Commercial Fisheries News - December 2001
Lobsters do not use their claws to actually eat.In fact,it is nearly impossible for them to pass food to their mouthparts using these appendages due to the position and bulk of the claws. Instead,a lobster uses its claws to capture and disable the assorted prey that makes up its diet.
During foraging,a lobster uses its crusher claw to break open hard-shelled food such as mussels,clams,and crabs. The lobster uses its seizer claw to grab prey such as fish and squid.Once the prey have been seized or crushed by the major claws, the pinchers on the next pair of legs taste and pick apart the food.The smaller legs then pass morsels of flesh to the mouthparts.
Most of the lobster mouth is located on the outside of the face,where multiple feeding appendages tear,sift,and macerate meat.The outermost pair of mouthparts is lined with long sensory hairs for tasting and is armed with razor-sharp teeth for gripping and tearing off bits of food.
Lobsters hold food in place with the legs and tear off shreds by gripping the meat with the teeth located on the outermost mouthparts and jerking their heads backward.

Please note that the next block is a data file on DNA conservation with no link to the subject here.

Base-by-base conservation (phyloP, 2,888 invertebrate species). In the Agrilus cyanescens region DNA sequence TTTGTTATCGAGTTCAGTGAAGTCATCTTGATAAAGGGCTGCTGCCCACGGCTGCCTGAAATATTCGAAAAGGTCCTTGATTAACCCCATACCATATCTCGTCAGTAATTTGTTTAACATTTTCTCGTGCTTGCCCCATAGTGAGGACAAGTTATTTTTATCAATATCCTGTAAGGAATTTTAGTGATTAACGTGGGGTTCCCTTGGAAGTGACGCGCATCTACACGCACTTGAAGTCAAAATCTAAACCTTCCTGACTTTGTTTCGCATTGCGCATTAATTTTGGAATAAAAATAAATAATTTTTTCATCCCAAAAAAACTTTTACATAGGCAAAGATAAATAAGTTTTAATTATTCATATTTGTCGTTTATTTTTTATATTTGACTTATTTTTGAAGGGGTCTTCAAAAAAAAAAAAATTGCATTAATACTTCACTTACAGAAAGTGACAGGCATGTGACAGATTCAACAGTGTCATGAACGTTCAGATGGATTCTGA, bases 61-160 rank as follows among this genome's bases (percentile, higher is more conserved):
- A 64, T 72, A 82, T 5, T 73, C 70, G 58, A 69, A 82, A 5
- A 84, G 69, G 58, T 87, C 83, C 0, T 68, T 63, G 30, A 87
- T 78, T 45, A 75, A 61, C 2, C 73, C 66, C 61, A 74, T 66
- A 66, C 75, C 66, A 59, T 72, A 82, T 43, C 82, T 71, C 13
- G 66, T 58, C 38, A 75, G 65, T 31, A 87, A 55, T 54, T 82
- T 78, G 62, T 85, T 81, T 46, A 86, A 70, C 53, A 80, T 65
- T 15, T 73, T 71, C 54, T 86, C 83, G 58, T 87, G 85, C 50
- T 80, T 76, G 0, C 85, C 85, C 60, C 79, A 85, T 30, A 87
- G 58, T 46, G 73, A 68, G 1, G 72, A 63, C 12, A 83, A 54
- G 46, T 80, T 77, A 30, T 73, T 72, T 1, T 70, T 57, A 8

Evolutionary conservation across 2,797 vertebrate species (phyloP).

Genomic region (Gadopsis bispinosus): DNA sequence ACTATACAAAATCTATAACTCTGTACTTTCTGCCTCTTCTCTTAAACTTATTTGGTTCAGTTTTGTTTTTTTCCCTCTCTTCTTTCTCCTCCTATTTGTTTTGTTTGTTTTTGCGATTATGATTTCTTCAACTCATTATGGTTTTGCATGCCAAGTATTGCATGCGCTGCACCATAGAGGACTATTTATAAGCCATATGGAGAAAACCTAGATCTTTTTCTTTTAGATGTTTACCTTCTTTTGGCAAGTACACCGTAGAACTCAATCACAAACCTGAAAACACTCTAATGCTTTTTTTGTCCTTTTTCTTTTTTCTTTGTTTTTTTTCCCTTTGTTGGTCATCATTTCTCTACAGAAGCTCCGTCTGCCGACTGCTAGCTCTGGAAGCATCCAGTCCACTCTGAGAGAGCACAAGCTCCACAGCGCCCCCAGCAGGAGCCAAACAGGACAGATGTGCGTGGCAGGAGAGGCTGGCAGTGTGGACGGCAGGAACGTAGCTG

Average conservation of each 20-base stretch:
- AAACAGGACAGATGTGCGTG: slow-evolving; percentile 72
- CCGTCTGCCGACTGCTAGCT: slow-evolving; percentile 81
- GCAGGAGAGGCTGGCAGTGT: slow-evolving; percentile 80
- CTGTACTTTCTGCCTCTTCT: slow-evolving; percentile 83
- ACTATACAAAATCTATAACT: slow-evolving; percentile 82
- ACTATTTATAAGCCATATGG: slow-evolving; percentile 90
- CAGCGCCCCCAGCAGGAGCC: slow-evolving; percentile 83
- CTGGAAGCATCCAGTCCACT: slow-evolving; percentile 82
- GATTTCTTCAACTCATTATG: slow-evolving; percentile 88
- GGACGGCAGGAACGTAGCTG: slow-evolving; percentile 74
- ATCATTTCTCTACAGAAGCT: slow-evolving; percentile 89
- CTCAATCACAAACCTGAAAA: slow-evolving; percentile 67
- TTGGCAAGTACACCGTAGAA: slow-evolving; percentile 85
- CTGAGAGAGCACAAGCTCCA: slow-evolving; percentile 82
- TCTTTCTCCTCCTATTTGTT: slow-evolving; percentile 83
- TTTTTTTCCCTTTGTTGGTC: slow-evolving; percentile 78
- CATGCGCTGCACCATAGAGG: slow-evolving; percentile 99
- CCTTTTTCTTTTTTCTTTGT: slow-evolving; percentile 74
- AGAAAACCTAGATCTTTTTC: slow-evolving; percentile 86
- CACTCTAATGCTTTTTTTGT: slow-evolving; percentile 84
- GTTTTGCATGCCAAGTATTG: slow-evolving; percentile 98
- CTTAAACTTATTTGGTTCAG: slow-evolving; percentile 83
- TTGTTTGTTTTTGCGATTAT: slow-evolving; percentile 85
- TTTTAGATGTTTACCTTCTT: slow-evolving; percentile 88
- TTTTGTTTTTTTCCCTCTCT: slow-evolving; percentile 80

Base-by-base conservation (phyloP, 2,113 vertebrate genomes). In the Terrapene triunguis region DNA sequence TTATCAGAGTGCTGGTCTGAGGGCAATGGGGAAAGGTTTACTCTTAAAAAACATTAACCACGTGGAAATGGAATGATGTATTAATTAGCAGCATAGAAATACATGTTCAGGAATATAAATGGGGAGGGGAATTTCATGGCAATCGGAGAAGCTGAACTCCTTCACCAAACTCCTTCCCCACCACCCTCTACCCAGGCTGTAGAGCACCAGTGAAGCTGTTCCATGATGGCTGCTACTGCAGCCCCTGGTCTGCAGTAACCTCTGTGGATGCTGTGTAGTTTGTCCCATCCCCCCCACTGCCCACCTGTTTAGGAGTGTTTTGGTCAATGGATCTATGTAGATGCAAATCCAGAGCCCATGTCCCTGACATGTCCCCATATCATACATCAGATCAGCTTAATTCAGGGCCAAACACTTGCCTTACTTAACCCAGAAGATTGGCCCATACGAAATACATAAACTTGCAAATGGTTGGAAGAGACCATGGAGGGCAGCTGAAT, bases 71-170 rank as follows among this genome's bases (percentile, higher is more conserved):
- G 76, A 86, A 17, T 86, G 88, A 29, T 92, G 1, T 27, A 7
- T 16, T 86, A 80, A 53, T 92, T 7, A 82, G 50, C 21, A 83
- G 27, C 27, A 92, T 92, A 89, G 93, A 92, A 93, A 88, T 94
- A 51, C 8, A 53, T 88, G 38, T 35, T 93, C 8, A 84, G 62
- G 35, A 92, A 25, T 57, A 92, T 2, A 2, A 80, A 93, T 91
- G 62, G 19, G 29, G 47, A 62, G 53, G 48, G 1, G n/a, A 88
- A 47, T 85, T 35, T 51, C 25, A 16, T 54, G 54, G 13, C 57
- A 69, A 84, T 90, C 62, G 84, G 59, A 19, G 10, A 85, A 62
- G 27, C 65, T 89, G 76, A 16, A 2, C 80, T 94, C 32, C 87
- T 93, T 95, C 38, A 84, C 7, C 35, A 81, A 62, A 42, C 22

Four additional pairs of mouthparts wave and flutter to guide the food to the jaws. The rock-hard lobster jaws open and close from side to side, rather than up and down. Beyond these crushing mandibles, the lobster has fleshy lips and a short esophagus through which food travels to reach the stomach.Even in very large lobsters, the stomach is less than an inch away from the mouth.
Mastication takes place in the stomach where two sets of teeth grind food. Enzymes secreted by the tomalley aid in digestion.The stomach and esophagus are lined with uncalcified chitin that is shed during molting. A portion of the stomach is calcified to form the gastric mill. Gastroliths along the stomach lining store calcium to quickly harden the new shell after molting. The remainder of the gut is made up of intestine,which ends at the opening on the underside of the end of the tail.